This is a good point, but I wonder if it makes any sense in this case. Driving skill is an ordinal, not a cardinal, value. It makes sense to say that person X is a better driver than person Y, but I don't know how much sense it makes to say that person X is twice as good as person Y.

Which means that when we say someone is a better than average driver, we almost certainly mean that he's better than the median driver, not that he's better than the mean value of some arbitrarily constructed driving-skill index. And obviously, it's not possible for more than 50% to be above the median in any distribution.

Glen Whitman said...

Is driving skill really ordinal? I don't know about that. Seems to me that it can be measured cardinally in various ways, such as accidents per year. Of course, it may be difficult to measure skill directly, but that's a different matter. Maybe it seems ordinal to you because it actually consists of many different skills that aren't necessarily comparable to each other -- e.g., how much reduction in your accident rate will compensate for your inability to parallel park?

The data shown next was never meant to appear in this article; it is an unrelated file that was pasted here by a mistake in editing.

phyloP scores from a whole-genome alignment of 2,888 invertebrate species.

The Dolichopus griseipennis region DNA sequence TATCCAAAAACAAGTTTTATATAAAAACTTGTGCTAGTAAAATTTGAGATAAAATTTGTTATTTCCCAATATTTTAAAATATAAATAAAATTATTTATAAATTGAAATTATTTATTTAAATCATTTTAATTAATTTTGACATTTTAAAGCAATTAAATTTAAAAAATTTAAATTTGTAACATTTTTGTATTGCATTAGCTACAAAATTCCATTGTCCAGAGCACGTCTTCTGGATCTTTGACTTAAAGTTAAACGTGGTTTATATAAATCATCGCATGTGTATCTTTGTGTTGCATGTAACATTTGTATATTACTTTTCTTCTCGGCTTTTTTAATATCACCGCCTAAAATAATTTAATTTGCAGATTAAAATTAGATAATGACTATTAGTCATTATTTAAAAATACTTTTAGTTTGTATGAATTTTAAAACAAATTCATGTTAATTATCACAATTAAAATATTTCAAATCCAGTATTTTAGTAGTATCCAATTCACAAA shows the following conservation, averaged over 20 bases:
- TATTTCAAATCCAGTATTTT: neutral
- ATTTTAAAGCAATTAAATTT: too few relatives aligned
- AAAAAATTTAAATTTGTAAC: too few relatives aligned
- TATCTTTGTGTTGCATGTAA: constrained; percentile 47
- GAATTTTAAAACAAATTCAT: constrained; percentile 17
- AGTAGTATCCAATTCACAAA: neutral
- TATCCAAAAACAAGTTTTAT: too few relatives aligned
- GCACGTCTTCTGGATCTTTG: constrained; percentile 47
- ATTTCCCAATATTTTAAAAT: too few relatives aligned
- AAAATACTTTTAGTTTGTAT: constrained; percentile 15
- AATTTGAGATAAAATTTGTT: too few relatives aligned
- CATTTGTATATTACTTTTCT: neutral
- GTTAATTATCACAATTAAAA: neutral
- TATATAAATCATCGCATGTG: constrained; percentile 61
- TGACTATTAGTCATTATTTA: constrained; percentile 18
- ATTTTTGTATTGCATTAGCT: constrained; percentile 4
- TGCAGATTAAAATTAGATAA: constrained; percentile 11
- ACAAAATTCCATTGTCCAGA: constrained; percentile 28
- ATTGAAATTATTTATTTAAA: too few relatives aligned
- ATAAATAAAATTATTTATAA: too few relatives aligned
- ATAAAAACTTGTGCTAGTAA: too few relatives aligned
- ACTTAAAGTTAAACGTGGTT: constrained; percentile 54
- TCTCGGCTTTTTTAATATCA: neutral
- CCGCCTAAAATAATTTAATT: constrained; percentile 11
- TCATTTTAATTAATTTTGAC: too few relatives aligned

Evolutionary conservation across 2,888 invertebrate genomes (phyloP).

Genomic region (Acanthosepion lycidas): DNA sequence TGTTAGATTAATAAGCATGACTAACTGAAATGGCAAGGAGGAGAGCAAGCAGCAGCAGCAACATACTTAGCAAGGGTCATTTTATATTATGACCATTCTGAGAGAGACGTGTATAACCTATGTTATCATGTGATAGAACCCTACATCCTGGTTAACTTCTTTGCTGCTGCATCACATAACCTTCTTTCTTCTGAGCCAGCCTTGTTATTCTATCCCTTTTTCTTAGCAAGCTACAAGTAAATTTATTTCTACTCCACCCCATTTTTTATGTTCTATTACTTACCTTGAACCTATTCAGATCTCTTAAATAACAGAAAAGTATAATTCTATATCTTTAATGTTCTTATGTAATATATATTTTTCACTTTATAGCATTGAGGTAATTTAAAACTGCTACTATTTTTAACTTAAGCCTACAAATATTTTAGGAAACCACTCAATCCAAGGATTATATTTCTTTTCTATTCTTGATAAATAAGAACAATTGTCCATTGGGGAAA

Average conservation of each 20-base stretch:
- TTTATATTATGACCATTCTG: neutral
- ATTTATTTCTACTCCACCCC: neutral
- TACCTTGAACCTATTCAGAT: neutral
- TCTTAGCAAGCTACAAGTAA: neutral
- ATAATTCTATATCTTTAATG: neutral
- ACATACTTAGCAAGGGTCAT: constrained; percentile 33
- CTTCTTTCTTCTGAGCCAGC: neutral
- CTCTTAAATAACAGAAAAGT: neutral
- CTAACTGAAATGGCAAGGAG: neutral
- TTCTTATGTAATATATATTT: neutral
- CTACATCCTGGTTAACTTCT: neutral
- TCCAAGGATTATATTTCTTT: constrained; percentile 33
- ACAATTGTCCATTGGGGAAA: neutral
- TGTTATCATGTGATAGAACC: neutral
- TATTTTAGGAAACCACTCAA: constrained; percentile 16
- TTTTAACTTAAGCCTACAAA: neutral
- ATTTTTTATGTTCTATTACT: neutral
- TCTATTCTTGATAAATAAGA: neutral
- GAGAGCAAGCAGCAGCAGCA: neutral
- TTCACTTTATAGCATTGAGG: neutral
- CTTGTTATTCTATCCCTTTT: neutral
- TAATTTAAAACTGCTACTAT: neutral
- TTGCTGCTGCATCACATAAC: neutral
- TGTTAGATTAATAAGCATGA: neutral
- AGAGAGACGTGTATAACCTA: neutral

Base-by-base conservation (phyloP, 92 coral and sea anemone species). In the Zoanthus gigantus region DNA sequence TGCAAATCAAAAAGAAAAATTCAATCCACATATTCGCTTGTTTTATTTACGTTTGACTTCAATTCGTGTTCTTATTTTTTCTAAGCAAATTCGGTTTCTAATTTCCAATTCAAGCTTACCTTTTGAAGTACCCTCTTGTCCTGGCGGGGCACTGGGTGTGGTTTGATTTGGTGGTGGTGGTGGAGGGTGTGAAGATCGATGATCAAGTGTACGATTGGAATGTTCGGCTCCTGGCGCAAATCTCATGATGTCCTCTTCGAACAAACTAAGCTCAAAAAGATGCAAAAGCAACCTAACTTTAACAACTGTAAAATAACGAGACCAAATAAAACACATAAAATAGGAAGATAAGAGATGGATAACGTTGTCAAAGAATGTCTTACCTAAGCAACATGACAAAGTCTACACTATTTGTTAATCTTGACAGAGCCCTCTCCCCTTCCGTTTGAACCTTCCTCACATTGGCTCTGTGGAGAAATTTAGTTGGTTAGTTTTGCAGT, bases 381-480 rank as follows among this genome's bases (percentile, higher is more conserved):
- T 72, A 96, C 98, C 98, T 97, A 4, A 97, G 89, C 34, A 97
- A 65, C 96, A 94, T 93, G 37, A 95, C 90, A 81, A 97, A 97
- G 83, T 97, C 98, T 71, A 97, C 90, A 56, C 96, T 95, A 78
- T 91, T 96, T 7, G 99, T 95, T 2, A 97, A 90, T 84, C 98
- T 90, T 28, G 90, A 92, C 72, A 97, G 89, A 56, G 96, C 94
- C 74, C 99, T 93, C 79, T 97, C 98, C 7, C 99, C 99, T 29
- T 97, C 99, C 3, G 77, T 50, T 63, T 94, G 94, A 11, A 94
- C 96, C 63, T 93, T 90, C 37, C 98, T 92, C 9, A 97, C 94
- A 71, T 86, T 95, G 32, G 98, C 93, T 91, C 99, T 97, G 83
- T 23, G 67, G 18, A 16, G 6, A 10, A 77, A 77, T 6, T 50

Gil said...

I think there's a better explanation.

I think that when different people claim that they're better than the average driver, they're not necessarily saying the same thing.

They have different definitions of what it means to be a better driver. Good driving is a bundle of skills and practices and many people weight each of the factors differently.

So, most people can truthfully say that they are a better than average driver because when they say it, they're using their own formula to measure it, and they probably focus on their own more heavily-weighted factors more than the average driver; so they are better at them.

This reminds me of Will Wilkinson's arguments about happiness from status races being positive-sum, because different people have different dimensions where they seek status.

We can all be happy with our relative position if we have different areas of life where status matters to us.